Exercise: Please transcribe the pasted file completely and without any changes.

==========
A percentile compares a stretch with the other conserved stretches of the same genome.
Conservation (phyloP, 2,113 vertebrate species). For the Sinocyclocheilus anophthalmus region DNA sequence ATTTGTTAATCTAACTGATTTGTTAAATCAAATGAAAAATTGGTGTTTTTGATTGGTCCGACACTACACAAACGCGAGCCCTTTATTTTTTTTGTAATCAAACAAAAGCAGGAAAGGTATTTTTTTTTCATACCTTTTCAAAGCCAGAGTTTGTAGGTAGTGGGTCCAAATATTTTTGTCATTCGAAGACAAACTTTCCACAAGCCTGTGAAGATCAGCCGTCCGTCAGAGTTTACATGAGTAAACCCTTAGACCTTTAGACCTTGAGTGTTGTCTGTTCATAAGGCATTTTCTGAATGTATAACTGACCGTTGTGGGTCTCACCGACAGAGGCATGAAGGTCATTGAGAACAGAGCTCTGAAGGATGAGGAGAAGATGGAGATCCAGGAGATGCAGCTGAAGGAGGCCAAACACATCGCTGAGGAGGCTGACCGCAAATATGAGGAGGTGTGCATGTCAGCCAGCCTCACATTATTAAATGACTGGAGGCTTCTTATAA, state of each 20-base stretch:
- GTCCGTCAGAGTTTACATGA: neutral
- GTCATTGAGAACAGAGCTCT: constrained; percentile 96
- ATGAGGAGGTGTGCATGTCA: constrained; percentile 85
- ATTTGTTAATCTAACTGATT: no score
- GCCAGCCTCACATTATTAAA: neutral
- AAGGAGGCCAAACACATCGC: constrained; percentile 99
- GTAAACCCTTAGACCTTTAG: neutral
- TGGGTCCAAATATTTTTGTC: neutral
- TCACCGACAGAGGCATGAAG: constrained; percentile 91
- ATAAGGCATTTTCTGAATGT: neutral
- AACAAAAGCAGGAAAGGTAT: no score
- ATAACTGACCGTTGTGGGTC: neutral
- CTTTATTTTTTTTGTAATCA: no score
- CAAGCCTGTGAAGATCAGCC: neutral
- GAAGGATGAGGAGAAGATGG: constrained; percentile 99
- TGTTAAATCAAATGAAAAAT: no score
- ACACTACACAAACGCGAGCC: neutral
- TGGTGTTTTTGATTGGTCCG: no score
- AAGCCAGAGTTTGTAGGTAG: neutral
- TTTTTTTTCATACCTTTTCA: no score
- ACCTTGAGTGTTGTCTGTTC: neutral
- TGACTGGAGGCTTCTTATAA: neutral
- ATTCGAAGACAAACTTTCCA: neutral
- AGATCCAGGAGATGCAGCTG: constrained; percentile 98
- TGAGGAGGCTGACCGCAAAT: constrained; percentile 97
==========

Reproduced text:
A percentile compares a stretch with the other conserved stretches of the same genome.
Conservation (phyloP, 2,113 vertebrate species). For the Sinocyclocheilus anophthalmus region DNA sequence ATTTGTTAATCTAACTGATTTGTTAAATCAAATGAAAAATTGGTGTTTTTGATTGGTCCGACACTACACAAACGCGAGCCCTTTATTTTTTTTGTAATCAAACAAAAGCAGGAAAGGTATTTTTTTTTCATACCTTTTCAAAGCCAGAGTTTGTAGGTAGTGGGTCCAAATATTTTTGTCATTCGAAGACAAACTTTCCACAAGCCTGTGAAGATCAGCCGTCCGTCAGAGTTTACATGAGTAAACCCTTAGACCTTTAGACCTTGAGTGTTGTCTGTTCATAAGGCATTTTCTGAATGTATAACTGACCGTTGTGGGTCTCACCGACAGAGGCATGAAGGTCATTGAGAACAGAGCTCTGAAGGATGAGGAGAAGATGGAGATCCAGGAGATGCAGCTGAAGGAGGCCAAACACATCGCTGAGGAGGCTGACCGCAAATATGAGGAGGTGTGCATGTCAGCCAGCCTCACATTATTAAATGACTGGAGGCTTCTTATAA, state of each 20-base stretch:
- GTCCGTCAGAGTTTACATGA: neutral
- GTCATTGAGAACAGAGCTCT: constrained; percentile 96
- ATGAGGAGGTGTGCATGTCA: constrained; percentile 85
- ATTTGTTAATCTAACTGATT: no score
- GCCAGCCTCACATTATTAAA: neutral
- AAGGAGGCCAAACACATCGC: constrained; percentile 99
- GTAAACCCTTAGACCTTTAG: neutral
- TGGGTCCAAATATTTTTGTC: neutral
- TCACCGACAGAGGCATGAAG: constrained; percentile 91
- ATAAGGCATTTTCTGAATGT: neutral
- AACAAAAGCAGGAAAGGTAT: no score
- ATAACTGACCGTTGTGGGTC: neutral
- CTTTATTTTTTTTGTAATCA: no score
- CAAGCCTGTGAAGATCAGCC: neutral
- GAAGGATGAGGAGAAGATGG: constrained; percentile 99
- TGTTAAATCAAATGAAAAAT: no score
- ACACTACACAAACGCGAGCC: neutral
- TGGTGTTTTTGATTGGTCCG: no score
- AAGCCAGAGTTTGTAGGTAG: neutral
- TTTTTTTTCATACCTTTTCA: no score
- ACCTTGAGTGTTGTCTGTTC: neutral
- TGACTGGAGGCTTCTTATAA: neutral
- ATTCGAAGACAAACTTTCCA: neutral
- AGATCCAGGAGATGCAGCTG: constrained; percentile 98
- TGAGGAGGCTGACCGCAAAT: constrained; percentile 97